Wednesday, May 03, 2017

Defamation Suit Against Minister Not Necessarily Barred By Ecclesiastical Abstention Doctrine

Lippard v. Holleman, (NC App., May 2, 2017) is a case in which plaintiff Kim Lippard who was fired as church pianist and vocalist in a Baptist church where she had served for 34 years sued the church's senior minister and its minister of music for defamation. Her husband also sued. Kim's firing ultimately went through the board of deacons, the church's personnel committee and then was referred to a meeting of the entire congregation.  It was alleged, among other charges, that at the meeting the senior minister read a "twenty page diatribe" against Kim and her husband.  In the case, the court of appeals vacated the trial court's dismissal of the suit, in part on procedural grounds.  But the court also refused to conclude that the ecclesiastical abstention doctrine required dismissal of the suit, saying in part:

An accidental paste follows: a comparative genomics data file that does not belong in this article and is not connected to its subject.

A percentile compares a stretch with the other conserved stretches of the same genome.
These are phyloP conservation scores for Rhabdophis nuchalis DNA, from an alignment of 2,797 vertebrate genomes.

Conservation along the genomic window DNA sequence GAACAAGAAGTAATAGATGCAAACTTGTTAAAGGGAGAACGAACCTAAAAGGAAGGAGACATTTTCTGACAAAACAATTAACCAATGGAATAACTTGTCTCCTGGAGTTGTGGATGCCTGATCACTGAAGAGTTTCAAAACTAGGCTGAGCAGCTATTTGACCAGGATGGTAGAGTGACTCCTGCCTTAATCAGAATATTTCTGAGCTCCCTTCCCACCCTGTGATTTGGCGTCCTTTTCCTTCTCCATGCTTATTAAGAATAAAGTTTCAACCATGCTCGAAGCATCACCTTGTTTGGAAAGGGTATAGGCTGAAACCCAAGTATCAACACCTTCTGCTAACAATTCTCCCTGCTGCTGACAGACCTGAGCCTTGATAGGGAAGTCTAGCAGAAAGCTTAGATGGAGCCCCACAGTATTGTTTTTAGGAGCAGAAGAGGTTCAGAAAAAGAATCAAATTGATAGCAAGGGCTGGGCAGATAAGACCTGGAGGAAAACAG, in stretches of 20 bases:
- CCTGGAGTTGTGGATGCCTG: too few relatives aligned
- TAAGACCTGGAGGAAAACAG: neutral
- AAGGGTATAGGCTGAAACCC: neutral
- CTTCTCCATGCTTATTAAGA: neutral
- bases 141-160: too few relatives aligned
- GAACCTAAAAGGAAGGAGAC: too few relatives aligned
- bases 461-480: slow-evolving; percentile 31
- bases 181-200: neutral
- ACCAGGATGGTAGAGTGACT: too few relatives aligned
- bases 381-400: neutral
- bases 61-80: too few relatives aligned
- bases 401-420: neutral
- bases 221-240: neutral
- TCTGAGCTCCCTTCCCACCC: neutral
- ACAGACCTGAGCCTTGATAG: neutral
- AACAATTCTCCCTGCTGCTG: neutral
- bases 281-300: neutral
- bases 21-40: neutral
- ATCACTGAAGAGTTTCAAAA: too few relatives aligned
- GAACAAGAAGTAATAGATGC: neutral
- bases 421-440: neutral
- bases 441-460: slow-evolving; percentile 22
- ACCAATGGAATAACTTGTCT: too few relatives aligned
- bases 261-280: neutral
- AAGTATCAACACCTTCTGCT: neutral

Our courts have not yet considered whether a statement issued by a religious leader or made from the pulpit creates an actionable defamation claim capable of adjudication under neutral principles of tort law. However, several federal courts and out-of-state courts have confronted this question and concluded the First Amendment does not create a categorical bar to such defamation claims....
This line between an ecclesiastical and a secular dispute can be difficult to discern, and requires an intensive inquiry into the relevant facts and applicable laws. Defamation and religious questions are legally contextual. Libel may sometimes cloak itself in religious terminology, but that would not prevent civil adjudication of a claim.